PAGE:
Probation mentors lose ‘faith’!
Posted: Thu, 07 Jun 2012
Members of the Nottingham Secular Society became alarmed, early in March of this year, when the Nottinghamshire Probation Trust launched its 'Faith Mentoring Scheme'. Alarm bells rang, not just because of the scheme's title but because a mentor, also a member of an evangelical group, commented in an interview with the local BBC radio station that a Trust employee, who was also a member of the evangelical group, had told a church meeting that there were, "…opportunities to be had…"
Dennis Penaluna, President of Nottingham Secular Society, wrote to the County's Probation Trust seeking assurances that, amongst other things, there would be no proselytizing of probationers. His letter resulted in a meeting with the Trust's Deputy Chief Executive, Sheila Wright, where she began by saying that the letter had opened up an important debate within the Trust itself.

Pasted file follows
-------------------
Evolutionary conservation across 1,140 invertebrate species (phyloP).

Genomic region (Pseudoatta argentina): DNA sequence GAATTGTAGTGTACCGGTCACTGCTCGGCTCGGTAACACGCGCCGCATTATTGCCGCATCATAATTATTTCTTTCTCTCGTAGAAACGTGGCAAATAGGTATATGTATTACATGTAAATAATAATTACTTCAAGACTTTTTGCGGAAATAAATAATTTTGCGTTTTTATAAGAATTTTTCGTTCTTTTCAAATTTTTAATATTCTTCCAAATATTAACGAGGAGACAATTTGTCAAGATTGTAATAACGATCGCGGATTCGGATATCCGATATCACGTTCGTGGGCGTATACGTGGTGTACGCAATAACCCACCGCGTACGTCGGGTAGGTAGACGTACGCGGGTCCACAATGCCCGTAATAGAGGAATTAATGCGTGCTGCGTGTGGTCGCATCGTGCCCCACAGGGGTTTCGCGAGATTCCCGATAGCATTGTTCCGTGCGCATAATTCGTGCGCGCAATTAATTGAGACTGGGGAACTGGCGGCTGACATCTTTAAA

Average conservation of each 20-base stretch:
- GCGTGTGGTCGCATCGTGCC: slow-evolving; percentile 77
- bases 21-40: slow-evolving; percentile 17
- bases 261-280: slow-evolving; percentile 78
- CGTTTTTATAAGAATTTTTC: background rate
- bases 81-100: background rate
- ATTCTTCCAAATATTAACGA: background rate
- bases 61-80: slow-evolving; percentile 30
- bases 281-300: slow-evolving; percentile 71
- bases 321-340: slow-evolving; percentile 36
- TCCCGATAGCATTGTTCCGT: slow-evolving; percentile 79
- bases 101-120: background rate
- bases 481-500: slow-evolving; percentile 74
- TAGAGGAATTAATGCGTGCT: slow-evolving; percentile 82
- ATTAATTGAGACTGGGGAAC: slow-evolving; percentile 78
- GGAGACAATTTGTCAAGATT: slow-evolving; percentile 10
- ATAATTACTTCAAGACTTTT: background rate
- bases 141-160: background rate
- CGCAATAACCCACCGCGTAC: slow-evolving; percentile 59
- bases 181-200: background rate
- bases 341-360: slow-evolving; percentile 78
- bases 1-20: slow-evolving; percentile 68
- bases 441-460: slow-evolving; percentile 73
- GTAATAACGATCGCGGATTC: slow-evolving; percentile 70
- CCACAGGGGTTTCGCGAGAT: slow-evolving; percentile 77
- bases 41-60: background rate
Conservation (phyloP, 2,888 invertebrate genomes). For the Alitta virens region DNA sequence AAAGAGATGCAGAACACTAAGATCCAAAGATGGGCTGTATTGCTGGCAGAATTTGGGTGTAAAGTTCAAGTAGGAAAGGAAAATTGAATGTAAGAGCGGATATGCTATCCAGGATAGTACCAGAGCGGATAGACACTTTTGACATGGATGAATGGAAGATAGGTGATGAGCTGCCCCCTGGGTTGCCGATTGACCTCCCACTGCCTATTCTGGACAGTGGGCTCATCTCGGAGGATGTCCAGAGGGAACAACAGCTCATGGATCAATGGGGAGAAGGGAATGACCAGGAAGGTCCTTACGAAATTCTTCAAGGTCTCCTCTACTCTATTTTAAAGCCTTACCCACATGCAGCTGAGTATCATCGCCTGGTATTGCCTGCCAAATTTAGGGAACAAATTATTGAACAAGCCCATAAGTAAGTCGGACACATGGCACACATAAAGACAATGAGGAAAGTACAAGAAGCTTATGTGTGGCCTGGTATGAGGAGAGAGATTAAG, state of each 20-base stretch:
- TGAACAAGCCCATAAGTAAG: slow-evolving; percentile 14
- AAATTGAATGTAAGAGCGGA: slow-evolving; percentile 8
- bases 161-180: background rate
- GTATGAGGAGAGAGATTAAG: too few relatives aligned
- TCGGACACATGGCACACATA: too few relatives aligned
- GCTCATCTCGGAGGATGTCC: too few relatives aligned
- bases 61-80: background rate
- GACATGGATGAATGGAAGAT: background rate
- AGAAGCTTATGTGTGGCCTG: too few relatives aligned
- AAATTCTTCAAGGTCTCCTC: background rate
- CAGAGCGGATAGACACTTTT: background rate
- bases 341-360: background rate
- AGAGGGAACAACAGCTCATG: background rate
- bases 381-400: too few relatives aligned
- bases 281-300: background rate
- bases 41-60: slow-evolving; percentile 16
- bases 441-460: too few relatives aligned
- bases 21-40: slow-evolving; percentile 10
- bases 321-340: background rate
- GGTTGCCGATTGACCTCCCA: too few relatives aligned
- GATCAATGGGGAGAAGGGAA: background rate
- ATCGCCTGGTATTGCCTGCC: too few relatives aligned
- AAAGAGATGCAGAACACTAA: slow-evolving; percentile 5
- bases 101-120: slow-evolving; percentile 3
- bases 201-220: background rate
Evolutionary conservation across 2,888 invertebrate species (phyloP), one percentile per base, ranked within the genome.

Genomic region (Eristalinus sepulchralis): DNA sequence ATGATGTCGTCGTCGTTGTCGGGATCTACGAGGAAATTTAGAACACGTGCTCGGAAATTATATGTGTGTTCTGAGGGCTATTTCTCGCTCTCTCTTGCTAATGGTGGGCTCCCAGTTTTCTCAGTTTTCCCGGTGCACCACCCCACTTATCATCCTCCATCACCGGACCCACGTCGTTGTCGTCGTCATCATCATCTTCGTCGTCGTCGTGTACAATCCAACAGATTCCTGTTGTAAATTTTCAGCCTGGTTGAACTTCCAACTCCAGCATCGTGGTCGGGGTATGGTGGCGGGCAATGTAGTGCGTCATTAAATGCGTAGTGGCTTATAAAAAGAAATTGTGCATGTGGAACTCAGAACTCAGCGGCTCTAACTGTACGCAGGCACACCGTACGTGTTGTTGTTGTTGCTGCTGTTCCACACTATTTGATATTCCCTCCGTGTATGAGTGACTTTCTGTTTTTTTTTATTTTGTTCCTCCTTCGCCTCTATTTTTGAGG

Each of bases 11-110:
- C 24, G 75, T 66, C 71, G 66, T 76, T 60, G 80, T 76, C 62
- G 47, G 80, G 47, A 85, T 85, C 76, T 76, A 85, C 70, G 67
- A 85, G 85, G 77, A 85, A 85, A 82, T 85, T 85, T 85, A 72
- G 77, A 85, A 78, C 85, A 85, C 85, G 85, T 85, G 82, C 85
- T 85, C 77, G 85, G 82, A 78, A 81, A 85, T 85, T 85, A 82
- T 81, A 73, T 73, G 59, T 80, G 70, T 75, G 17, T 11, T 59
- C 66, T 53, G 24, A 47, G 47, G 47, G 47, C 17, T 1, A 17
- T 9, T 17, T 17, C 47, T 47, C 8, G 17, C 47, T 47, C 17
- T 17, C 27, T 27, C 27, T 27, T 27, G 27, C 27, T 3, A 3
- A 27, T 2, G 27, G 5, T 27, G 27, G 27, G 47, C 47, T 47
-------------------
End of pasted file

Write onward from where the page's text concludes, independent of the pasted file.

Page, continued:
The meeting was described by Mr Penaluna as, "…full, frank, open and very useful. We discussed the rationale behind the scheme; the use of the word 'faith'; the ways in which its use excluded the majority, the non-religious, from the mentoring scheme and implications arising from the Equalities Act (2010).
Ms Wright assured me that the Trust would make it absolutely clear to all mentors that proselytizing was totally unacceptable and she would consider having questions asked in probationers' exit interviews which would ensure this was the case."
Last week he received this in an email:
"Following our meeting I returned to the organization and commissioned a full review of our recruitment/selection and training process of our mentors. Suffice to say the term faith has been dropped with immediate effect, and we will (be) issuing information on our website and elsewhere to reflect this change."
Mr Penaluna added, "Quiet dialogue can be very effective!"